Weight Loss Research Should Be Five Years Long - At Least
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We have about a century of information showing that the vast majority of people who attempt weight loss will lose some weight in the first year or so and then regain it within years two through five. When it comes to weight loss drugs, there is a long history of approving the drugs based on short-term research (during which there were often serious side effects), followed by a lack of long-term efficacy and, in some cases, having to pull the drugs from the market because of the harm that they have done.
Note that, in this post, I won’t be talking about weight loss surgery because it creates an often irreversible and life-long disease state in a once healthy digestive system, and so should have far more stringent requirements to be considered an ethical, evidence-based intervention. I wrote more about it here.
The weight loss industry (including within the healthcare system) has long been taking advantage of this situation. They create studies that are designed to show the weight loss portion of their intervention, but avoid or obscure showing the subsequent regain.
So it’s either a one-year (or less) study, or a two-year study wherein people gain back part of their weight in the second year, and then the tracking stops and the conclusion says something disingenuous like “all participants experienced weight regain, but remained below their starting weight” without pointing out that the trajectory of their weight was headed straight up before they stopped tracking it, and they had no reason to believe that it leveled off the day they stopped watching it, and every reason to believe it would continue to total regain or more. (They also typically fail to mention things like massive drop-out rates.)
Instead, the studies, with their extremely limited data and questionable conclusions, are made public (often accepted and published by a peer-reviewed journal,) and the interventions are foisted on unsuspecting fat* people as “clinically proven.” And when they, almost inevitably, fail, the fat people blame themselves and/or are blamed by everyone else (often including their healthcare providers.) Worse, not only has the intervention (predictably) failed them, but they will potentially be harmed by this exposure to weight cycling.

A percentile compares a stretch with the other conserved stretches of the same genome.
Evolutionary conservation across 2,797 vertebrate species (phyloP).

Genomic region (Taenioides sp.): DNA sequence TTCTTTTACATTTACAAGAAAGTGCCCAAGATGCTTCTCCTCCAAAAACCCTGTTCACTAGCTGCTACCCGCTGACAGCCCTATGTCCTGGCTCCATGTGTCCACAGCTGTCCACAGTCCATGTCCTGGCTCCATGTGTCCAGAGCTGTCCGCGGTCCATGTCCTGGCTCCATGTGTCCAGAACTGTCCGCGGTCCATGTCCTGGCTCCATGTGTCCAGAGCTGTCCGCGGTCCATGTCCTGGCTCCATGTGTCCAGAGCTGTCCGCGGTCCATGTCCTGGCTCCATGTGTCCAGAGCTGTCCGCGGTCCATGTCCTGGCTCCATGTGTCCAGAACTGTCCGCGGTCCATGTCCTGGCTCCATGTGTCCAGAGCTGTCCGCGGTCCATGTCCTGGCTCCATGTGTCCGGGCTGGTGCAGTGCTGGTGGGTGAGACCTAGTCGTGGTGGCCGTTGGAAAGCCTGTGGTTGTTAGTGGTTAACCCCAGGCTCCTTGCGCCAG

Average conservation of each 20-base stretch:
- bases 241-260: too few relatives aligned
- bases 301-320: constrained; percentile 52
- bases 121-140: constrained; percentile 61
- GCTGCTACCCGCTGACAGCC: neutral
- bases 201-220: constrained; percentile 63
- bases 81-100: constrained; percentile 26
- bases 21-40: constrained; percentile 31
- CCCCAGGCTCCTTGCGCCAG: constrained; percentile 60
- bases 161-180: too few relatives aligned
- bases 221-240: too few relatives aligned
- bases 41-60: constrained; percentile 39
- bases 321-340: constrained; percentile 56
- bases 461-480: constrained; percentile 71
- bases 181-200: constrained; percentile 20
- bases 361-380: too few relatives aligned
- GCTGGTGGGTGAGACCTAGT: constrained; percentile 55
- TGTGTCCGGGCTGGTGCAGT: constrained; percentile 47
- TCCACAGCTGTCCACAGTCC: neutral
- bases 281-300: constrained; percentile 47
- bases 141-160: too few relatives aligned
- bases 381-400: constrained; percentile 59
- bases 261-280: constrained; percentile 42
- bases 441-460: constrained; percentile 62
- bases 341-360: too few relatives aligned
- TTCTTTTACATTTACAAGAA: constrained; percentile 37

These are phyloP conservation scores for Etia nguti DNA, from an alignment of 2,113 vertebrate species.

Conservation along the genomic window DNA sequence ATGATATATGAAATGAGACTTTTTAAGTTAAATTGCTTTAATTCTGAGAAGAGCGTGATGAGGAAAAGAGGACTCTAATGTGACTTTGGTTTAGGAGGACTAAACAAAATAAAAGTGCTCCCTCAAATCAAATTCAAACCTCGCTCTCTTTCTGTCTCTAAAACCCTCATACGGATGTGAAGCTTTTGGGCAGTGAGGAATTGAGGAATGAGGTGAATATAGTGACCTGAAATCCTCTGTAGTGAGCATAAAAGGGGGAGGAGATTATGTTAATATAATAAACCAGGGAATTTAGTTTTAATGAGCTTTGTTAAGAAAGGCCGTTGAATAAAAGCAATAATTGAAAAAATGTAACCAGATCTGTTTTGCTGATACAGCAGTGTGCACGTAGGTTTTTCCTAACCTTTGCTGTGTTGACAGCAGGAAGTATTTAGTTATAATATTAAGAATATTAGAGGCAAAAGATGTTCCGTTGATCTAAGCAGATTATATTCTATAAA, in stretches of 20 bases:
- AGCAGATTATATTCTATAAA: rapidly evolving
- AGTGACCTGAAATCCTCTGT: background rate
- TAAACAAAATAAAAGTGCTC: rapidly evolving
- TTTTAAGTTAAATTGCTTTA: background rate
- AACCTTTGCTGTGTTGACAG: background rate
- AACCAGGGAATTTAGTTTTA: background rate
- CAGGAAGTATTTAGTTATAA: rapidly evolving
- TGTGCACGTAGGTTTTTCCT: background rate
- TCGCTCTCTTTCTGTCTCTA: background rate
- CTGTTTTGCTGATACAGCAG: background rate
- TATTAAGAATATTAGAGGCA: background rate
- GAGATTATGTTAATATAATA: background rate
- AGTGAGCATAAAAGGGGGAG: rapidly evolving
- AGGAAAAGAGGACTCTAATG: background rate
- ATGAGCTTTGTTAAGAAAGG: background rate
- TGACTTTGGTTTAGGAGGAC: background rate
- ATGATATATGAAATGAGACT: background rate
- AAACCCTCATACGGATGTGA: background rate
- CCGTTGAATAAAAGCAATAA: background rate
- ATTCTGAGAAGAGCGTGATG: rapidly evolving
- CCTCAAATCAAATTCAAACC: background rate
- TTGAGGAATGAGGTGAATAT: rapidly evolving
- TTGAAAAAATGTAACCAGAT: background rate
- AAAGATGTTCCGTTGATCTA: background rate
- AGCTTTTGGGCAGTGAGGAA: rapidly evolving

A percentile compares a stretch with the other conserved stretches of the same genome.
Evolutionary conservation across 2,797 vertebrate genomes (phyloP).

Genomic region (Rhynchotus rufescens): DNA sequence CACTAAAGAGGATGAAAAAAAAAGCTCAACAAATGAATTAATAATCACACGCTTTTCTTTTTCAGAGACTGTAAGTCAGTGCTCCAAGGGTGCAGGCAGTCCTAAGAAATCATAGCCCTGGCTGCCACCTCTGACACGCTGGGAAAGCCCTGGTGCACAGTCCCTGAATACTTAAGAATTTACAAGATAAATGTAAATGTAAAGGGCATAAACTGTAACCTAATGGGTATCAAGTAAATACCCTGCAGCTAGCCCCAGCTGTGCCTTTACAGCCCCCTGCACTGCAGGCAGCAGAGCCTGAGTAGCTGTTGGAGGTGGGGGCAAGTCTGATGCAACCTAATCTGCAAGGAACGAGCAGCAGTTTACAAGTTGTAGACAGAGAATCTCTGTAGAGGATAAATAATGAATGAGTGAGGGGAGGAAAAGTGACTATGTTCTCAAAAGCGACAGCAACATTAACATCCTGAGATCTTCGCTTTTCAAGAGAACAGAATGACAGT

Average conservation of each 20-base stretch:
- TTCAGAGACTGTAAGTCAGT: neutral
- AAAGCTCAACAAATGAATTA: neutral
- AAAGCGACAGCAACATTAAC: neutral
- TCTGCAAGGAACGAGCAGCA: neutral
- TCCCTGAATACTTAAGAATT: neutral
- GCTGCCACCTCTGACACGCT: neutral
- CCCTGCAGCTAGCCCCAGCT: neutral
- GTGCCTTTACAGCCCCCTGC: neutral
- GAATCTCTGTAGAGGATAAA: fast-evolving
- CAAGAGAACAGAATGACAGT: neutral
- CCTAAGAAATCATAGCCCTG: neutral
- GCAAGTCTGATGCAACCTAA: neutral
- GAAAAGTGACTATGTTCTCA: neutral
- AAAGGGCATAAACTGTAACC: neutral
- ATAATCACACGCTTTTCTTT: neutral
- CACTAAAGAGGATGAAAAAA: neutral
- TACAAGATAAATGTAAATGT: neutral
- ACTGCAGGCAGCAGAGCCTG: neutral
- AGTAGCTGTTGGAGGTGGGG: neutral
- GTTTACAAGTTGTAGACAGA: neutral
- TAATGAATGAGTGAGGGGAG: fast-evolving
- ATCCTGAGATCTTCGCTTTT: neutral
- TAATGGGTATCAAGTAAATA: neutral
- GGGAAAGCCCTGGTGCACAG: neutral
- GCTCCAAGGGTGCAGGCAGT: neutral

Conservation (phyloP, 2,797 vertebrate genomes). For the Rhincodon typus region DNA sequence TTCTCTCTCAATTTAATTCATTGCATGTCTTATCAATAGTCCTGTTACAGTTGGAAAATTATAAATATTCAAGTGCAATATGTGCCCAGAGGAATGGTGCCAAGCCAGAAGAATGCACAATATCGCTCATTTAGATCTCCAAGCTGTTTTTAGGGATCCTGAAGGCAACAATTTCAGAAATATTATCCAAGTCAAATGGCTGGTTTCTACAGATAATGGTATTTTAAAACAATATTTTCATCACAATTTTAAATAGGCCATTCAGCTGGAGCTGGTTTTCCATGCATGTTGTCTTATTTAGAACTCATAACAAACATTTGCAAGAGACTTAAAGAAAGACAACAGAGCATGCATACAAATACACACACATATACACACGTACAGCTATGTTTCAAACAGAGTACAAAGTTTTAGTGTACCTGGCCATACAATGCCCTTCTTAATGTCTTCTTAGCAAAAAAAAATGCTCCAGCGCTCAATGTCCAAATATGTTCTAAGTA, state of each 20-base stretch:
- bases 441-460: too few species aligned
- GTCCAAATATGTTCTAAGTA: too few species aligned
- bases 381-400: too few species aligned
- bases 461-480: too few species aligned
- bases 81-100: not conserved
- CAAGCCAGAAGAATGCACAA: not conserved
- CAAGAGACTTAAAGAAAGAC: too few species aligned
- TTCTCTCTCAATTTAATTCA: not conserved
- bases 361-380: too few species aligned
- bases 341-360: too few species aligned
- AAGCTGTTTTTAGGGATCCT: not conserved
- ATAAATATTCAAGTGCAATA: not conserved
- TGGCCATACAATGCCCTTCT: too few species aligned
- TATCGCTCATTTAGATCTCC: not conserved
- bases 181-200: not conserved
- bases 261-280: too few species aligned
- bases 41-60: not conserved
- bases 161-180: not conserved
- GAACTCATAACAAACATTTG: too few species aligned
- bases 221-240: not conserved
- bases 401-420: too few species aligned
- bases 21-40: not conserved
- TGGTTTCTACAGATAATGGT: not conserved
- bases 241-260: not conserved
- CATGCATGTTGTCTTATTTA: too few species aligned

When it comes to diet drugs, the formula for research-creation is much the same, but the ante for harm is upped significantly due to possible side effects of the drug. Wegovy is an excellent example. It was approved based on a 68-week trial (during which weight loss had already leveled off and, in fact, started to tick up at the very end.) It had also shown serious, potentially life-threatening, side effects. We also know that when the trial ended and people stopped taking the drug, they regained the weight they had lost. No problem says Novo Nordisk (the manufacturer) because we think people should stay on the ($1,300US per month) drug for the rest of their life! (Hence the weight loss industry’s big push that simply existing in a higher-weight body be considered s a “chronic, lifelong health condition.”)
Potentially life-threatening side effects were discovered during a 1.3 year trial (to say nothing of the fact that this is a type two diabetes medication and we have no idea what the long-term effects of giving a large does of type two diabetes medication to people who don’t have type two diabetes are.) But we who are fat are supposed to sign up to take it for life? And if history repeats itself Novo Nordisk will not be in any hurry to produce more long-term results, simply riding their 68-week trial as long as they can. For more information on this I wrote specifically about Wegovy here, and about Novo Nordisk’s questionable marketing tactics here.
So we have a significant amount of information about the failure rates and harms of these interventions, dating back in some cases one hundred years. And instead of those with authority using that information to protect patients, it’s allowed to be manipulated by the weight loss industry to continue to roll out (or keep selling) interventions that are nearly sure to fail, pose significant harm, and often generate significant profit.
If I could put a warning sticker on these short-term studies, it would say:
Warning: This study has inadequate follow-up. Should the results be similar to similar interventions in the past, the vast majority of participants will have regained all of the lost weight within two to five years.
So what can we do? Systemic change is needed here, and there are things that we, as patients and consumers, can do. I’ll discuss those in part 2.
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*Note on language: I use “fat” as a neutral descriptor as used by the fat activist community, I use “ob*se” and “overw*ight” to acknowledge that these are terms that were created to medicalize and pathologize fat bodies, with roots in racism and specifically anti-Blackness. Please read Sabrina Strings: Fearing the Black Body – the Racial Origins of Fat Phobia and Da’Shaun Harrisons Belly of the Beast: The Politics of Anti-Fatness as Anti-Blackness for more on this.